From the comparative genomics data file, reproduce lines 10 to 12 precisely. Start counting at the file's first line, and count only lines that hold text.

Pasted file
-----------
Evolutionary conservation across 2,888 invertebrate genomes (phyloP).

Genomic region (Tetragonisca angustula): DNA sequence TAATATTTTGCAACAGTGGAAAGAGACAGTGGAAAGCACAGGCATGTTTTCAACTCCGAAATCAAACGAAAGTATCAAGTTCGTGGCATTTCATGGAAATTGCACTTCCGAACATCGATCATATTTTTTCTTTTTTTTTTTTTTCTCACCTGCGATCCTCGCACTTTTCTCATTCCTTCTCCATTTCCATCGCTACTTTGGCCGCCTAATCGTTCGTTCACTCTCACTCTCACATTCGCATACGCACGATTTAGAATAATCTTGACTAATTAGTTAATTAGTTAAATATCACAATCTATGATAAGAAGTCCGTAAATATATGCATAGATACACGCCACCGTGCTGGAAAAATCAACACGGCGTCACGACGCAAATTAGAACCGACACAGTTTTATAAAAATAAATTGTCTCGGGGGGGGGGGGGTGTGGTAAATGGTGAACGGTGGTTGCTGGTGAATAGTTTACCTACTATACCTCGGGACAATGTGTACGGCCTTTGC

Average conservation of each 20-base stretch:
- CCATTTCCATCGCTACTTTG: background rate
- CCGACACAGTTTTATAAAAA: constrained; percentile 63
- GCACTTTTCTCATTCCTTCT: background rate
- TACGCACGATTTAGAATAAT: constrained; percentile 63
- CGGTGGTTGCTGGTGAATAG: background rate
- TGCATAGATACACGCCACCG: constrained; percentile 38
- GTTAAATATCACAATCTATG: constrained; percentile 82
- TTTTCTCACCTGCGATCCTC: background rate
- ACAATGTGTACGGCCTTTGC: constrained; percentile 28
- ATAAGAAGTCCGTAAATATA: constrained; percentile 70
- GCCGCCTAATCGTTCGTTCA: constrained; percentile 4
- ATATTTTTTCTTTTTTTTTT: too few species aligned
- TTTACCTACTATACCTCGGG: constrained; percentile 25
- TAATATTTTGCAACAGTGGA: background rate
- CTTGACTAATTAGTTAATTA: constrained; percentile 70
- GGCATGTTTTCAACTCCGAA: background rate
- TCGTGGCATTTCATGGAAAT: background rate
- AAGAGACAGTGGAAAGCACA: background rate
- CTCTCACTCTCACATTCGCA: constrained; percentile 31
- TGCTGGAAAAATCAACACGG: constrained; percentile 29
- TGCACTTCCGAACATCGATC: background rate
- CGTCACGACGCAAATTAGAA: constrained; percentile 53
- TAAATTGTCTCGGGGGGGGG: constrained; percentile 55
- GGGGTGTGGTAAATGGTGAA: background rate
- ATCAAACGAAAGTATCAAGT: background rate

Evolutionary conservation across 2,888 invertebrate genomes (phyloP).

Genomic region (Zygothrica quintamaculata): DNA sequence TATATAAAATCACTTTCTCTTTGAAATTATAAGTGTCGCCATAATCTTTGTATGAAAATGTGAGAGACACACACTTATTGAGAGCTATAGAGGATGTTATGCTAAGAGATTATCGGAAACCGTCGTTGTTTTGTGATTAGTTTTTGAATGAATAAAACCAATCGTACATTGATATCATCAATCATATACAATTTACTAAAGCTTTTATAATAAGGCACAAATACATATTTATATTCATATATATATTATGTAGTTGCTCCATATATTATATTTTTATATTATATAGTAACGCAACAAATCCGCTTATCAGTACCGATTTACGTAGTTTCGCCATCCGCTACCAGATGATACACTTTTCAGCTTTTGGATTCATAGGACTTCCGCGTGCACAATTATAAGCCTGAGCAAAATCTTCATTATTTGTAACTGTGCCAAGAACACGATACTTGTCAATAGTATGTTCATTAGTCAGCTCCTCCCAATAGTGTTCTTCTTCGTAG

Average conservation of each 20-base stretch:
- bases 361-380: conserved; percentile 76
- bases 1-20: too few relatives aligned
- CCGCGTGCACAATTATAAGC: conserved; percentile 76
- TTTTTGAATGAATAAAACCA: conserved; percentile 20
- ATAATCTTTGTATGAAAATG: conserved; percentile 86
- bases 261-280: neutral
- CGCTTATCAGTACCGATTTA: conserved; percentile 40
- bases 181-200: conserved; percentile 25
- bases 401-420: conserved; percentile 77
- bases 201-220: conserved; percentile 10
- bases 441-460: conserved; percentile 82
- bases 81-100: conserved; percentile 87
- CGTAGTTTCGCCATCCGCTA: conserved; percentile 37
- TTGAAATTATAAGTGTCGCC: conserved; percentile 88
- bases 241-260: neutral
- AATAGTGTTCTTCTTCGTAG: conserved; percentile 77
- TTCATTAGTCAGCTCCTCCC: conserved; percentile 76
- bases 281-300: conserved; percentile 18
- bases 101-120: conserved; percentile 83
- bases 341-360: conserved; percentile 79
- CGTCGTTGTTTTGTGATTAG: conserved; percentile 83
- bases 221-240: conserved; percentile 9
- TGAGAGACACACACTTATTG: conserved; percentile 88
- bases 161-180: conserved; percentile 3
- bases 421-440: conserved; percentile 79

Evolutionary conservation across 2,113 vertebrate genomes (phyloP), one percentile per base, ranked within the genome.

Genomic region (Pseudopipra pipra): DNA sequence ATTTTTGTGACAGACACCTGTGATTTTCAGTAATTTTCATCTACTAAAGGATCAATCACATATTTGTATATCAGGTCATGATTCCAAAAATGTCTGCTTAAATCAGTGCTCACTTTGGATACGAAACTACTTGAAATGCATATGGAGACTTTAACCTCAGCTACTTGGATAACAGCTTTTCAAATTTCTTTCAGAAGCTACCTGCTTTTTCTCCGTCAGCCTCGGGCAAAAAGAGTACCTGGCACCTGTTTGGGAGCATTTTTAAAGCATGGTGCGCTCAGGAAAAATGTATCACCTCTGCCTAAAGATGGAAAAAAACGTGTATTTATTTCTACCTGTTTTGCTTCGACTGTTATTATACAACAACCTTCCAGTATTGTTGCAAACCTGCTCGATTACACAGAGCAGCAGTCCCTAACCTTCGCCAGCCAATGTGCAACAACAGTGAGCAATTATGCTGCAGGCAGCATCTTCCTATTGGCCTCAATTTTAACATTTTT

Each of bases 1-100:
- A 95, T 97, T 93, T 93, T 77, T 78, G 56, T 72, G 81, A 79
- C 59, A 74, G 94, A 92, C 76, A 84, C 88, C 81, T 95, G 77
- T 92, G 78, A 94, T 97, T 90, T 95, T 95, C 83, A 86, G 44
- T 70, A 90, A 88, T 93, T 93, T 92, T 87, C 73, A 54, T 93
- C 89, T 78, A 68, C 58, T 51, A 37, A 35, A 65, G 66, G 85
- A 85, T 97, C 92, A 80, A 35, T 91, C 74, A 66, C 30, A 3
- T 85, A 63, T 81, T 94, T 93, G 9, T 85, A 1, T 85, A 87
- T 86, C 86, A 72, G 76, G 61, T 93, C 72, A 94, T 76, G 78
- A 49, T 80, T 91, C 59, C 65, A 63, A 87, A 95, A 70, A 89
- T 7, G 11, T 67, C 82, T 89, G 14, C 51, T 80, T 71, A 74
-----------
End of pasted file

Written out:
- GTTAAATATCACAATCTATG: constrained; percentile 82
- TTTTCTCACCTGCGATCCTC: background rate
- ACAATGTGTACGGCCTTTGC: constrained; percentile 28